The Dolly Lama
No greater oracle of wisdom, sunshine and feminism than she.
Allow me to get off on the wrong foot with the Tyee commentariat right away and confess that two weeks ago I happened to have Dancing With The Stars on the television (in the background, as I read the lesser works of Proust in the original French). As it's a truly tacky and also strangely heartwarming show, it should come as no surprise that, that night, the show featured as its musical guest one Ms Dolly Parton, a sometimes tacky and always heartwarming performer, who's been in the press lately for her rather bold refusal to be a judge on American Idol (she didn't have the heart to crush young singers' dreams with harsh criticism).
There she was, hair and boobs (as she's been known to call herself), dressed up in a waist-minimizing corset that seemed to function more as a truss that a garment, keeping her top-half from falling over and breaking her in two. A be-wigged cartoon of a woman, with a mega-watt smile and the voice of an angel, Dolly appeared like a vision, singing her eons-ahead-of-its-time feminist anthem "9-5." Sigh. Is there a more charming or true moment in the history of "novelty hits" than when Dolly sang about "pouring herself a cup of ambition"? No way.
Later in the show (now that Dolly was on, I was hooked) Parton sang her latest single, a campy, life-affirming number called "Better Get To Livin'," due to appear on her February 2008 album, Backwoods Barbie. It's a fun song, a sort of tribute to the powers of positivity, with Parton's trademark sunshine delivery setting afloat the virtues of a great attitude. "I'm not the Dalai Lama" she puns. "But I'll try to offer up a few words of advice."
It was a pure Dolly moment: campy, over-the-top, sweet-but-not-saccharine and -- amidst the mounds of sequins and pan-stick and terrible ballroom dancing -- loaded with down-home common sense.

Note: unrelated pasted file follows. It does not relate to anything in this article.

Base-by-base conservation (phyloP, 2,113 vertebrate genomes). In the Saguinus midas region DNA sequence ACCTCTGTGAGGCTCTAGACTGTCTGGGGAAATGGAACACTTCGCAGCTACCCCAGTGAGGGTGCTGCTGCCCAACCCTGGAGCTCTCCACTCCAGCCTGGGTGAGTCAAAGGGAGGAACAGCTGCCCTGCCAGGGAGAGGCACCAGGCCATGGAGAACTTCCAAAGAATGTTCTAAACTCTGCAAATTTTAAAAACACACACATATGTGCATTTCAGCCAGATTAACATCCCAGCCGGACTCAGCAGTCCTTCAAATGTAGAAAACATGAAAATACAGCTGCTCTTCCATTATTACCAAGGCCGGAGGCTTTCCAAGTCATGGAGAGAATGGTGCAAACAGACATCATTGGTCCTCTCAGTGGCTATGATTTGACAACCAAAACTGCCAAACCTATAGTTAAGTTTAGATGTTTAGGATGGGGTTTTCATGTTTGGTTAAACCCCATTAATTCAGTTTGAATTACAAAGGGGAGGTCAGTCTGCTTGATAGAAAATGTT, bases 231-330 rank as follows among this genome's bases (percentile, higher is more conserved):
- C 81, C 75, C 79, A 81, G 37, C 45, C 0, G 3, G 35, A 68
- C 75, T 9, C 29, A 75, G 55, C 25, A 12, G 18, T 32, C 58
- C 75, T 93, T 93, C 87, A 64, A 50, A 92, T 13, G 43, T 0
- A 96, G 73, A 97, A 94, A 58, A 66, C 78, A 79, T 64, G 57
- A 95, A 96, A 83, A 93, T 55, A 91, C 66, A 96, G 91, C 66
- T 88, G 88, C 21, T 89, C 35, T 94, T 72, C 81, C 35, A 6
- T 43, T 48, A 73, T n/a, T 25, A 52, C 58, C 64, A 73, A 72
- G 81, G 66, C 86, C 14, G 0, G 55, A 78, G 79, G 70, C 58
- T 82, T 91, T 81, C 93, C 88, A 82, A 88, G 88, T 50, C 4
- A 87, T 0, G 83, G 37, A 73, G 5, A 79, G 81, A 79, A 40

But here's the thing -- it's not anywhere near her best single. Listen to it on your iPod on the treadmill? Sure. But there's much better Parton to pick from.
What gets lost in the fanfare around the Dolly Lama is that, when she puts aside the camp and aw-shucksiness for a bit, she's a truly astounding musician. And so, this week's music pick is not "Better Get To Livin'," but her 1999 record The Grass is Blue, a gorgeous bluegrass record that reminds us all that Parton is a hell of a lot more than a spangly spectacle on Dancing With The Stars.
Filled with heavenly, back-to-basics banjo-pickin' goodness (including the Parton-penned album highlight "Endless Stream of Tears"), The Grass is Blue is a truly great record. Over 13 tracks, Parton gives a master class in interpretive performance, taking the words of such greats as Johnny Cash and the Louvin Brothers and making them her own.
If you're still not convinced, check out 1972's My Favourite Songwriter, Porter Wagoner, and hear Dolly reinterpret the magic of the Adrian-Mack-approved country weirdo. If you're not breathlessly, rabidly in love with the musician Parton by then, there's really no hope for you.
Perhaps the most remarkable thing about Parton on Dancing With The Stars was that, standing amidst the ruins of the American Empire (or as they call it in the papers, "Reality TV"), she served to contradict conventional wisdom about the roots of our current state of pop-culture-obsessed horror.
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We've lost the plot, in a way, too busy shouting "She's a witch!" at talentless harpies without their knickers on, insisting that the only antidote to slithering on stage in hot pants is chaste, humourless, strummy-guitar playing dignity. In the music industry, when it comes to women, we still have to choose between the virgin or the whore, and women have to present themselves as "serious" musicians or puppeteered sex-objects. Dolly stands out because she refuses to pick either. She worked 9-5, she made great, stand-the-test-of-time-records; hell, she's even got her own theme park. She got it all, and she did it her way: wearing sequins, four-inch heels and a wig, showing off that enormous rack while she did it. Perhaps more than anything, she represents a third option for women in the music industry -- be talented, be bold, be yourself, and -- yes, get to livin'.
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